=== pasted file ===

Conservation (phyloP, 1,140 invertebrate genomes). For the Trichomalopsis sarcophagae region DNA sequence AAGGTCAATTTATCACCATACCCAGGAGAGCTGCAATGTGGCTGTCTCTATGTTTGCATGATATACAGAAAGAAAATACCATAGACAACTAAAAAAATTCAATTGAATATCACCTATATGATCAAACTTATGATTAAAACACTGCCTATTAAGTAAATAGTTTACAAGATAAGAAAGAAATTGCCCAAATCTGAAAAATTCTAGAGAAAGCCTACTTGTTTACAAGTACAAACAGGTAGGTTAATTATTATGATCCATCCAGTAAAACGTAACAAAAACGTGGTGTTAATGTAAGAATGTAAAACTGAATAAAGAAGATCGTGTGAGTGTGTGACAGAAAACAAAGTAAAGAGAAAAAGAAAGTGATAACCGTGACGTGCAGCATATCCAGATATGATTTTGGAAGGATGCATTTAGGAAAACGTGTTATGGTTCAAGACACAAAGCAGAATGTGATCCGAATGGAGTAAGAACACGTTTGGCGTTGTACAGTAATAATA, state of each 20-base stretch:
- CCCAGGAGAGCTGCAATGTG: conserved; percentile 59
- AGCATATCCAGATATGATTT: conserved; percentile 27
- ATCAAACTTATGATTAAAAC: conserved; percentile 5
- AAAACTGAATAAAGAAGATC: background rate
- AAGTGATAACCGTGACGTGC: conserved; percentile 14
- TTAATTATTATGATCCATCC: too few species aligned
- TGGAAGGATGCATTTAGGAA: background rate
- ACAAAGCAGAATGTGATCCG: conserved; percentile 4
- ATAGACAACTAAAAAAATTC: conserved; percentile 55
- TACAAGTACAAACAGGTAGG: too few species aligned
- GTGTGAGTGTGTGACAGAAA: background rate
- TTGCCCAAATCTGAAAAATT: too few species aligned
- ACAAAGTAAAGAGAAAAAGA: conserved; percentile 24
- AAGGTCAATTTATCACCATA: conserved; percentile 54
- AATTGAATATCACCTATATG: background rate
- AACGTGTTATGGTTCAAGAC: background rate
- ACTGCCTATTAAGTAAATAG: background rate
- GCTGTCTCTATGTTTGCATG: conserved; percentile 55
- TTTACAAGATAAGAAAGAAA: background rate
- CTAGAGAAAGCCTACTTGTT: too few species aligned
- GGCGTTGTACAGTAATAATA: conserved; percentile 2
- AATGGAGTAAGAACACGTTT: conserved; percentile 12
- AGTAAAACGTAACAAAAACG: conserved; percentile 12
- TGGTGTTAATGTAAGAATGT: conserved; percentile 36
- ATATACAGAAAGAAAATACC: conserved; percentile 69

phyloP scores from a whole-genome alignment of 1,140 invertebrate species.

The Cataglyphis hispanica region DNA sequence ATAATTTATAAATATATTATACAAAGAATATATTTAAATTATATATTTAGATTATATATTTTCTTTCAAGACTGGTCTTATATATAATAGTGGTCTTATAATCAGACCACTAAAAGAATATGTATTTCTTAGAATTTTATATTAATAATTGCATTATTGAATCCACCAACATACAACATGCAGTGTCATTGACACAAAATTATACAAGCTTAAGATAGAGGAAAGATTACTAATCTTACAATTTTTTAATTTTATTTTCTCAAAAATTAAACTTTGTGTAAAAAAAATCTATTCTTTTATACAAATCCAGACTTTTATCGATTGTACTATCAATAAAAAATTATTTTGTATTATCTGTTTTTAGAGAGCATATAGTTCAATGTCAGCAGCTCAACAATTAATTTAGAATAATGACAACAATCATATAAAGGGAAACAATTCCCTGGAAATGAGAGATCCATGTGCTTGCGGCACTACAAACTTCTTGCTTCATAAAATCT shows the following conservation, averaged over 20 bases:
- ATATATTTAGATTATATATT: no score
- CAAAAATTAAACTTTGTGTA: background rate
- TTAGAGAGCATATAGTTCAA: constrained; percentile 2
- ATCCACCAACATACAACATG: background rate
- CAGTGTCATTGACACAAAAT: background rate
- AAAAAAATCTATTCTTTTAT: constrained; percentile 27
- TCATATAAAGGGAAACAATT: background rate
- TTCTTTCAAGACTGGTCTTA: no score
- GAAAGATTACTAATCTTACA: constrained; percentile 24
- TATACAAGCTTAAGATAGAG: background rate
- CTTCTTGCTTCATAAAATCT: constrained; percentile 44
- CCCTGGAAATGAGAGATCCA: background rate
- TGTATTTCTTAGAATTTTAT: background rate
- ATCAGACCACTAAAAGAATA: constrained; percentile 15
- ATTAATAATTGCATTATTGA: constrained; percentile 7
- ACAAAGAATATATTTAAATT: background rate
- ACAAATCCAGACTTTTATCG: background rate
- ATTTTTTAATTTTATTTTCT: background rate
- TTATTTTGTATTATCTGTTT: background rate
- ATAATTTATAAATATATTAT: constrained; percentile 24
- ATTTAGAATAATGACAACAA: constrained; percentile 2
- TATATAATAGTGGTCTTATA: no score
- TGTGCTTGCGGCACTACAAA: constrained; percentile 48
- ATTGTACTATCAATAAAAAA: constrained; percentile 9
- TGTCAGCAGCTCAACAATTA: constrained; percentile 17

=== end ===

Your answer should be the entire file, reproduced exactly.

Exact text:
Conservation (phyloP, 1,140 invertebrate genomes). For the Trichomalopsis sarcophagae region DNA sequence AAGGTCAATTTATCACCATACCCAGGAGAGCTGCAATGTGGCTGTCTCTATGTTTGCATGATATACAGAAAGAAAATACCATAGACAACTAAAAAAATTCAATTGAATATCACCTATATGATCAAACTTATGATTAAAACACTGCCTATTAAGTAAATAGTTTACAAGATAAGAAAGAAATTGCCCAAATCTGAAAAATTCTAGAGAAAGCCTACTTGTTTACAAGTACAAACAGGTAGGTTAATTATTATGATCCATCCAGTAAAACGTAACAAAAACGTGGTGTTAATGTAAGAATGTAAAACTGAATAAAGAAGATCGTGTGAGTGTGTGACAGAAAACAAAGTAAAGAGAAAAAGAAAGTGATAACCGTGACGTGCAGCATATCCAGATATGATTTTGGAAGGATGCATTTAGGAAAACGTGTTATGGTTCAAGACACAAAGCAGAATGTGATCCGAATGGAGTAAGAACACGTTTGGCGTTGTACAGTAATAATA, state of each 20-base stretch:
- CCCAGGAGAGCTGCAATGTG: conserved; percentile 59
- AGCATATCCAGATATGATTT: conserved; percentile 27
- ATCAAACTTATGATTAAAAC: conserved; percentile 5
- AAAACTGAATAAAGAAGATC: background rate
- AAGTGATAACCGTGACGTGC: conserved; percentile 14
- TTAATTATTATGATCCATCC: too few species aligned
- TGGAAGGATGCATTTAGGAA: background rate
- ACAAAGCAGAATGTGATCCG: conserved; percentile 4
- ATAGACAACTAAAAAAATTC: conserved; percentile 55
- TACAAGTACAAACAGGTAGG: too few species aligned
- GTGTGAGTGTGTGACAGAAA: background rate
- TTGCCCAAATCTGAAAAATT: too few species aligned
- ACAAAGTAAAGAGAAAAAGA: conserved; percentile 24
- AAGGTCAATTTATCACCATA: conserved; percentile 54
- AATTGAATATCACCTATATG: background rate
- AACGTGTTATGGTTCAAGAC: background rate
- ACTGCCTATTAAGTAAATAG: background rate
- GCTGTCTCTATGTTTGCATG: conserved; percentile 55
- TTTACAAGATAAGAAAGAAA: background rate
- CTAGAGAAAGCCTACTTGTT: too few species aligned
- GGCGTTGTACAGTAATAATA: conserved; percentile 2
- AATGGAGTAAGAACACGTTT: conserved; percentile 12
- AGTAAAACGTAACAAAAACG: conserved; percentile 12
- TGGTGTTAATGTAAGAATGT: conserved; percentile 36
- ATATACAGAAAGAAAATACC: conserved; percentile 69

phyloP scores from a whole-genome alignment of 1,140 invertebrate species.

The Cataglyphis hispanica region DNA sequence ATAATTTATAAATATATTATACAAAGAATATATTTAAATTATATATTTAGATTATATATTTTCTTTCAAGACTGGTCTTATATATAATAGTGGTCTTATAATCAGACCACTAAAAGAATATGTATTTCTTAGAATTTTATATTAATAATTGCATTATTGAATCCACCAACATACAACATGCAGTGTCATTGACACAAAATTATACAAGCTTAAGATAGAGGAAAGATTACTAATCTTACAATTTTTTAATTTTATTTTCTCAAAAATTAAACTTTGTGTAAAAAAAATCTATTCTTTTATACAAATCCAGACTTTTATCGATTGTACTATCAATAAAAAATTATTTTGTATTATCTGTTTTTAGAGAGCATATAGTTCAATGTCAGCAGCTCAACAATTAATTTAGAATAATGACAACAATCATATAAAGGGAAACAATTCCCTGGAAATGAGAGATCCATGTGCTTGCGGCACTACAAACTTCTTGCTTCATAAAATCT shows the following conservation, averaged over 20 bases:
- ATATATTTAGATTATATATT: no score
- CAAAAATTAAACTTTGTGTA: background rate
- TTAGAGAGCATATAGTTCAA: constrained; percentile 2
- ATCCACCAACATACAACATG: background rate
- CAGTGTCATTGACACAAAAT: background rate
- AAAAAAATCTATTCTTTTAT: constrained; percentile 27
- TCATATAAAGGGAAACAATT: background rate
- TTCTTTCAAGACTGGTCTTA: no score
- GAAAGATTACTAATCTTACA: constrained; percentile 24
- TATACAAGCTTAAGATAGAG: background rate
- CTTCTTGCTTCATAAAATCT: constrained; percentile 44
- CCCTGGAAATGAGAGATCCA: background rate
- TGTATTTCTTAGAATTTTAT: background rate
- ATCAGACCACTAAAAGAATA: constrained; percentile 15
- ATTAATAATTGCATTATTGA: constrained; percentile 7
- ACAAAGAATATATTTAAATT: background rate
- ACAAATCCAGACTTTTATCG: background rate
- ATTTTTTAATTTTATTTTCT: background rate
- TTATTTTGTATTATCTGTTT: background rate
- ATAATTTATAAATATATTAT: constrained; percentile 24
- ATTTAGAATAATGACAACAA: constrained; percentile 2
- TATATAATAGTGGTCTTATA: no score
- TGTGCTTGCGGCACTACAAA: constrained; percentile 48
- ATTGTACTATCAATAAAAAA: constrained; percentile 9
- TGTCAGCAGCTCAACAATTA: constrained; percentile 17